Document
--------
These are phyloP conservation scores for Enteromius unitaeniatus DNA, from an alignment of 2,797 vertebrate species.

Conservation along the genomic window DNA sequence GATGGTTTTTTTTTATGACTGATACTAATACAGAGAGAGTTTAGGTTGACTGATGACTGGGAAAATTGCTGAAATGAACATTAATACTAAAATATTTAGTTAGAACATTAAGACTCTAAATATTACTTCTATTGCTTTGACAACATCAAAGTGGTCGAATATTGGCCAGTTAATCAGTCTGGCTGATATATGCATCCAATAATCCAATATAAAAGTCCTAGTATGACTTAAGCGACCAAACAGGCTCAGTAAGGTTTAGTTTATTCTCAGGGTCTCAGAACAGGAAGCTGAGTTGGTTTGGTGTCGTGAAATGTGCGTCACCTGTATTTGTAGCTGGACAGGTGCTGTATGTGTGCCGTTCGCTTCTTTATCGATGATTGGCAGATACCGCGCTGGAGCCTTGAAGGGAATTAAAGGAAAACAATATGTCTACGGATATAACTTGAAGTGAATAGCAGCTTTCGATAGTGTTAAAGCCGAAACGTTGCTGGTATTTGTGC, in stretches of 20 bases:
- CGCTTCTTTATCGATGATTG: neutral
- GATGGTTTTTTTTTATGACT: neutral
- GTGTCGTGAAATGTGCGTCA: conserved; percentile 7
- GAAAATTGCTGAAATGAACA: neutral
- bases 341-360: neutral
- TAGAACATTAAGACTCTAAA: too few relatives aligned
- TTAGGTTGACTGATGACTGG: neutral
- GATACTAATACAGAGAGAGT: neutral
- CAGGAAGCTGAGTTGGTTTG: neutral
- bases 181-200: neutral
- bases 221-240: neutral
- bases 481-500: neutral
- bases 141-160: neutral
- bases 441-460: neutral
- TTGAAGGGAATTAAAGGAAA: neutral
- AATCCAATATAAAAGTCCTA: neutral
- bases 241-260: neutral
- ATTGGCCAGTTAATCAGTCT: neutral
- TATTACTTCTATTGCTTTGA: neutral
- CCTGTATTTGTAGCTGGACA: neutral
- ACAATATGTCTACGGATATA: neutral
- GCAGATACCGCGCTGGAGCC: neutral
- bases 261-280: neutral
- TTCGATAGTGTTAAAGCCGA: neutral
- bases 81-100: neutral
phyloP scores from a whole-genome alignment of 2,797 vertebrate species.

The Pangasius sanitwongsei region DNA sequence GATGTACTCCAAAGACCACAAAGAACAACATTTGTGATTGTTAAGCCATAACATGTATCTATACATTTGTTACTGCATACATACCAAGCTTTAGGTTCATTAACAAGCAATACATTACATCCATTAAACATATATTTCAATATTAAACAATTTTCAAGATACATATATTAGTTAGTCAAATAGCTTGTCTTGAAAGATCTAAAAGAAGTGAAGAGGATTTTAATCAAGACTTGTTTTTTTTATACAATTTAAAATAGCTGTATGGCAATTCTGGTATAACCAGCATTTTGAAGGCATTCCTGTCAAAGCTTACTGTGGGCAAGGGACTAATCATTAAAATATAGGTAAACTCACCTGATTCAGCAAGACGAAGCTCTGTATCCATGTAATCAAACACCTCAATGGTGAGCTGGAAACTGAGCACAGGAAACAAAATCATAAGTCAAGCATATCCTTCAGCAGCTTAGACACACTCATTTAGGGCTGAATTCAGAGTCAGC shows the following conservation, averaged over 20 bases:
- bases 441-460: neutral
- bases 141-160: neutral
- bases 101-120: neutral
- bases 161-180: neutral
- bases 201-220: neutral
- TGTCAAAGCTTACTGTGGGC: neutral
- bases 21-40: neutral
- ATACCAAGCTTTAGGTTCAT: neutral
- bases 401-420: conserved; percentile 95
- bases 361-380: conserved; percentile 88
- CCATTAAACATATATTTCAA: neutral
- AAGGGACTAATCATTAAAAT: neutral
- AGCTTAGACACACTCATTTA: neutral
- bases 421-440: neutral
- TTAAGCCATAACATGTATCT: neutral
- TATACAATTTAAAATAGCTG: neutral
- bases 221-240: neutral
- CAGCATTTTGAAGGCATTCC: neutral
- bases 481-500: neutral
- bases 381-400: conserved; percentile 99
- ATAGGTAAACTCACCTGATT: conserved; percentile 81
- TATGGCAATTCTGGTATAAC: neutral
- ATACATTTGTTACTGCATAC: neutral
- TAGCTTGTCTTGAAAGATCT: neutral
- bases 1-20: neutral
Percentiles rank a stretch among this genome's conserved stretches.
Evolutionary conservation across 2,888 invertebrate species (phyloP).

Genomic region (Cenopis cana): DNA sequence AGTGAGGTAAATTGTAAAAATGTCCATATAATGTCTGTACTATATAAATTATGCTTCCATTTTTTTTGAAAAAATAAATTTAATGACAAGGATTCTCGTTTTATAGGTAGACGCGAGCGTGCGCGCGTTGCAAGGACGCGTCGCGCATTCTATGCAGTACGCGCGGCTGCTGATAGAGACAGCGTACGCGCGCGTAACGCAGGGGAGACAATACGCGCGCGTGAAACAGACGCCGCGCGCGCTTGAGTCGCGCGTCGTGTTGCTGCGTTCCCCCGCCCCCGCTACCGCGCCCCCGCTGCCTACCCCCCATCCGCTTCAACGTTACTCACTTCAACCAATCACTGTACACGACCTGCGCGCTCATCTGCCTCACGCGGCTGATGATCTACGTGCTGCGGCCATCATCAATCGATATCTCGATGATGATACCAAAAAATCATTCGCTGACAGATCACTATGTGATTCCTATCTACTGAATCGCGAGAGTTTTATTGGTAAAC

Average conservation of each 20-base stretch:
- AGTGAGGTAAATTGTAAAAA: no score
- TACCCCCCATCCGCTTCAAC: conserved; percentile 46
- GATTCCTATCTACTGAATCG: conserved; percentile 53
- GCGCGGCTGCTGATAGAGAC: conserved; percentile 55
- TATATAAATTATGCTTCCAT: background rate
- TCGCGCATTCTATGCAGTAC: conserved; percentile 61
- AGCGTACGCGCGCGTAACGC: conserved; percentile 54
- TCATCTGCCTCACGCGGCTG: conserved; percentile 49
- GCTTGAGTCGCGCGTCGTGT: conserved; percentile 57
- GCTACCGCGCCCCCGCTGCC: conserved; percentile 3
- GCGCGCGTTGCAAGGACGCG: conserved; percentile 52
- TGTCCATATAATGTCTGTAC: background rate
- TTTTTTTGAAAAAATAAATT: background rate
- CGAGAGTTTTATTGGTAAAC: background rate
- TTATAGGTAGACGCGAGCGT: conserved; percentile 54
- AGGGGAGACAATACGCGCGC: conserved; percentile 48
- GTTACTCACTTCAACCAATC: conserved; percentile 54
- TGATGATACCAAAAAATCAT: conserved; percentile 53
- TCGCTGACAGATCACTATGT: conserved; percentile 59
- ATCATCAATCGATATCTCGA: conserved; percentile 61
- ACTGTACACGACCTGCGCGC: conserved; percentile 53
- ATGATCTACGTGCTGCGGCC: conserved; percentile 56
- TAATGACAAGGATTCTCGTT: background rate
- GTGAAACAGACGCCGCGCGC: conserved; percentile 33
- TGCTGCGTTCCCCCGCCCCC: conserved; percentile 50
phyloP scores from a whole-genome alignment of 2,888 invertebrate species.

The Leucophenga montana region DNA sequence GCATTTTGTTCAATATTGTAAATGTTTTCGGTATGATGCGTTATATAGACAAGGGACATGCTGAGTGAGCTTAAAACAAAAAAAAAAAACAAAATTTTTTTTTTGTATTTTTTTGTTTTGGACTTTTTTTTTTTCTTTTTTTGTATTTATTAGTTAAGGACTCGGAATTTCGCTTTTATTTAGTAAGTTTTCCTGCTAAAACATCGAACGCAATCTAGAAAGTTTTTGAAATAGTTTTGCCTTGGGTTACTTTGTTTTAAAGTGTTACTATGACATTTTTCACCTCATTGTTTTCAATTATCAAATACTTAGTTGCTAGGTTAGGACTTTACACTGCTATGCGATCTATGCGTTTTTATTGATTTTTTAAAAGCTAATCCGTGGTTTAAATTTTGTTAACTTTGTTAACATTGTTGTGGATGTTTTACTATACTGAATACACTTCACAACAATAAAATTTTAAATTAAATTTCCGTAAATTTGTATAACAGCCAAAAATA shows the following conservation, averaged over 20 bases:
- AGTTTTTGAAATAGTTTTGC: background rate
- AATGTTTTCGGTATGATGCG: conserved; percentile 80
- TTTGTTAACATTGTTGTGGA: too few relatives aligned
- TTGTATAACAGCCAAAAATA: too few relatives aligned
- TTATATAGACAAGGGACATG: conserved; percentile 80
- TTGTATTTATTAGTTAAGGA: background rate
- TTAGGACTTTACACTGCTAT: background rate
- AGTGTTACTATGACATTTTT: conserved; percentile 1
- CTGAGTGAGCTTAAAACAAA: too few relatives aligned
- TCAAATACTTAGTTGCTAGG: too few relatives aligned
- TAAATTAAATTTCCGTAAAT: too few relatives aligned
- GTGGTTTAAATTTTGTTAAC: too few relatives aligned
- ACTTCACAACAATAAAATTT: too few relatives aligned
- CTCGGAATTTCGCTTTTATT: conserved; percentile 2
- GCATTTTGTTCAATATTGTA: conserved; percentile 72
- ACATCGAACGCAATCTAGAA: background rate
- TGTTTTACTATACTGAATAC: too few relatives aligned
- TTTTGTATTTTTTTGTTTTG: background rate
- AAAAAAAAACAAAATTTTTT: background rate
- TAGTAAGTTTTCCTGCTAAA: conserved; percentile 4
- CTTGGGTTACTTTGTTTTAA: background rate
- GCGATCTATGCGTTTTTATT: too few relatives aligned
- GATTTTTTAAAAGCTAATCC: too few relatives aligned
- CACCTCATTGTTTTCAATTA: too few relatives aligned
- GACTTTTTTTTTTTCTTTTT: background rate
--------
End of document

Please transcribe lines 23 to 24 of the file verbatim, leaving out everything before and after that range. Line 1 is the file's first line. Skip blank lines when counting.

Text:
- ACAATATGTCTACGGATATA: neutral
- GCAGATACCGCGCTGGAGCC: neutral